Though Linux has achieved significant adoption in the world of computing, and offers the ability to exert greater price pressure on hardware vendors, vertically aligned financial-services-technology providers have yet to port to the new platform en masse, says Dushyant Shahrawat, senior analyst with TowerGroup.
"I think a limitation is the inadequate independent-software-vendor support. Even though you have strong horizontal support from firms like IBM and Oracle, it has been a slow process of vertical vendors porting their applications over to Linux."
In a presentation being given today, Shahrawat talks about the three stages of Linux adoption: The first, he says, occurred pre-1998 when "people just heard of it and immediately brushed it off." The second stage lasted from 1998-2000 which saw about a 1 percent penetration rate in financial services. Today, says Shahrawat, Linux has about 7 or 8 percent market share in the server world. "People like Merrill Lynch and Morgan Stanley and Bear Stearns are now talking about their experience with Linux. It has turned a corner and people now understand where it does and does not fit," he says.
There are a few factors that are strongly pushing the adoption of Linux, he says. The first is largely overstated - pricing. Potential Linux users, he says, make too much of the fact that no licensing is required due to Linux being an open source technology that is not owned by any one vendor. Rather, pricing obligations come to the forefront because users must still contract out to a vendor for support of the new technology. "People focus too much on the cost and licensing issue," he says. "That is almost missing the point. Once you have your choice of hardware providers, it changes the hardware business into a commodity. In the past, if you ran Solaris, you could only buy from Sun Microsystems. Not if you're on Linux." That is where the real savings comes in.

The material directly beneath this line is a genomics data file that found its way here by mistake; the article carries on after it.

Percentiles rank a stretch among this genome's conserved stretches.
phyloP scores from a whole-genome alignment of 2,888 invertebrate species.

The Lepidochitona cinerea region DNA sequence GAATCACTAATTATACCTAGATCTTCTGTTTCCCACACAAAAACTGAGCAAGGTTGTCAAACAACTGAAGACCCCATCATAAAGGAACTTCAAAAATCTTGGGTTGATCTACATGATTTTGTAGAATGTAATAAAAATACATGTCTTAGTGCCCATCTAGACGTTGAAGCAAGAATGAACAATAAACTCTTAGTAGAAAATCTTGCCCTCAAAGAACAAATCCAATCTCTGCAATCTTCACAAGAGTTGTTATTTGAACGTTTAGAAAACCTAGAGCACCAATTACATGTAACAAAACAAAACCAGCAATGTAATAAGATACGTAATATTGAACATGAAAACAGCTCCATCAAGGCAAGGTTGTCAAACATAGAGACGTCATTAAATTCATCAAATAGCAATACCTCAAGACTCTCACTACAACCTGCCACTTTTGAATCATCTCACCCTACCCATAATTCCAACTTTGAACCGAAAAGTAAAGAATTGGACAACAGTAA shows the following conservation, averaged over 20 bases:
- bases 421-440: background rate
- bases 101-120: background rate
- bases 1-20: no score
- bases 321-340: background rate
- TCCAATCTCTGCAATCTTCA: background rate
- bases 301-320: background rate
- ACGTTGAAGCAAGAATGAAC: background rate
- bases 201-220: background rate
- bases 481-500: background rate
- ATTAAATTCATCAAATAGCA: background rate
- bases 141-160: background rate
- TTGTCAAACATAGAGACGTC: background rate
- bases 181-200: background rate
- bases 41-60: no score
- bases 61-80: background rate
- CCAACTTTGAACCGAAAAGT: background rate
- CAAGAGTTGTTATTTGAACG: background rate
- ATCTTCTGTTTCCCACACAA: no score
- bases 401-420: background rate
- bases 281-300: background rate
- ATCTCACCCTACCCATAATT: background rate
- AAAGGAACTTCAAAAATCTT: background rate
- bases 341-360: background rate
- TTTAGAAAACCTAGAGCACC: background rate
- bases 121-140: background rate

Sun Microsystems and Microsoft, long-time fierce rivals, are both fighting the Linux onslaught, says Shahrawat, but that may not work for long. "Who do you fight?" he asks. "You are fighting a community, a movement. Who do you go after in this space?"
For institutions that haven't jumped on the Linux bandwagon Shahrawat says the first step is to understand what the firm hopes to gain from porting its servers over to a Linux platform. He says that Morgan Stanley's desire was to utilize its hardware more efficiently. "Instead of buying more high-end 32- and 64-bit servers, they wanted two- and four-way servers (two or four processors on a single machine). They wanted to increase their processing power by stringing together cheaper hardware."
Shahrawat also seeks to dismiss the idea that institutions are adopting Linux for the same philosophical and philanthropic reasons that caused programmers worldwide to donate their time and expertise to its development. "Institutions don't care about that. They only care about economics. It is simply the economics that is driving institutions like Morgan Stanley. People should realize that."